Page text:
Cufflinks are used to secure button shirt cuffs and may also be an item of jewellery for men. Cufflinks can be manufactured from a variety of different materials, such as glass, stone, leather, metal, precious metal or combinations of these. Securing of the cufflinks is usually achieved via toggles or reverses based on the design of the front section, which can be folded into position. In addition, there are also variants with chains or a rigid, bent rear section. The front sections of the cufflinks can be decorated with gemstones, inlays, inset material or enamel and designed in two or three-dimensional form.
Types of cufflinks
Cufflink designs vary widely, with the most traditional the “double-panel”, consisting of a short post or chain connecting two disc-shaped parts, both decorated. Other types have a flat decorated face for one side, while the other side shows only the swivel-bar and its post. The swivel bar is placed vertically to put the links on and off, then horizontally to hold them in place when worn. The decorated face on the most visible side is usually larger; a variety of designs can connect the smaller piece: It may be small enough to fit through the button hole like a button would; it may be separated and attached from the other side; or it may have a portion that swivels on the central post, aligning with the post while the link is threaded through the button-hole and swivelling into a position at right angles to the post when worn.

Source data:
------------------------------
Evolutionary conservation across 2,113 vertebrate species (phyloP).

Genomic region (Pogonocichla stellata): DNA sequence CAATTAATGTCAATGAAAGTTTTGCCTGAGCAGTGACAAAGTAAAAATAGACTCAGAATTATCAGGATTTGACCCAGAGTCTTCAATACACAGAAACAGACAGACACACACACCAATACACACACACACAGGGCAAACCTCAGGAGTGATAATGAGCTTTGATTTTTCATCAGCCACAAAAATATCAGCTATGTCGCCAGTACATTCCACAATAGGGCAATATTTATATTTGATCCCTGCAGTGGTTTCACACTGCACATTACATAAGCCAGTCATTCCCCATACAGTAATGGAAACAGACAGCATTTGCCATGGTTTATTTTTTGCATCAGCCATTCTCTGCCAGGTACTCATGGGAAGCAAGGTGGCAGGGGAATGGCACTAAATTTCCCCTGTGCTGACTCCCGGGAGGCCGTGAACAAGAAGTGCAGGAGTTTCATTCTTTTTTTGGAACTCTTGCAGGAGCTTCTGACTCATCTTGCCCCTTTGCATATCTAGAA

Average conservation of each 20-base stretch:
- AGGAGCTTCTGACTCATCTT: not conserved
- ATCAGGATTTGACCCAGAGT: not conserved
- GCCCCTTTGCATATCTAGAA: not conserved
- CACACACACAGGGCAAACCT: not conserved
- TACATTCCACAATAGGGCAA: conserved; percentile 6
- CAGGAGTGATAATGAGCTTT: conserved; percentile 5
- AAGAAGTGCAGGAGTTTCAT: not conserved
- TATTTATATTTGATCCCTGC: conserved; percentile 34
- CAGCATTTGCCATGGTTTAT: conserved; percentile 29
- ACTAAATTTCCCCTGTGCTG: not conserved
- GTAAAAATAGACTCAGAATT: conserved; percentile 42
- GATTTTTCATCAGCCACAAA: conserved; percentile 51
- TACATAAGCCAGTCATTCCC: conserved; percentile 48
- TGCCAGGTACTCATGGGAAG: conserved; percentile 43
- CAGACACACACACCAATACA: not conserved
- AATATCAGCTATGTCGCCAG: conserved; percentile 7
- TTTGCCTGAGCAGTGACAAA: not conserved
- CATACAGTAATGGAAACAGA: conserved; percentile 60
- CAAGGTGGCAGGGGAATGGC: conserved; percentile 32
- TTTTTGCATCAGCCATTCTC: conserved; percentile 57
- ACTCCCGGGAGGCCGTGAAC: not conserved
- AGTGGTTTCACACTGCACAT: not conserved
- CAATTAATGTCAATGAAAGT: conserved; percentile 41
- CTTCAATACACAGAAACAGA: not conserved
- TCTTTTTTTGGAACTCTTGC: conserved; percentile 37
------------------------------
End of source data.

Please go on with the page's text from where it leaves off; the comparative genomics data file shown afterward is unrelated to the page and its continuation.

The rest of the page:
The visible part of a cufflink is often monogrammed or decorated in some way, such as with a birthstone or something which reflects a hobby or association. There are numerous styles including novelty, traditional, or contemporary. Cufflinks can and have been worn with casualwear, informal attire or business suits, all the way to very dressy styles such as semi-formal, and formal wear, where they become essentially required and are matched with shirt studs. While whimsical or ornate styles can be worn to casual or informal events, formal wear has stricter expectations, with pearl cufflinks being preferred for white tie events. Traditionally it was considered important to coordinate the metal of one’s cufflinks with other jewellery such as watch case, belt buckle, tie bar or rings.
An alternative type of cufflink is the cheaper silk knot which is usually two conjoined monkey’s fist or Turk’s head knots. They are now often not from silk, and consist of a fabric over an elasticated core. Owing to the popularity of this fashion, metal cufflinks shaped to look like a silk knot are also worn.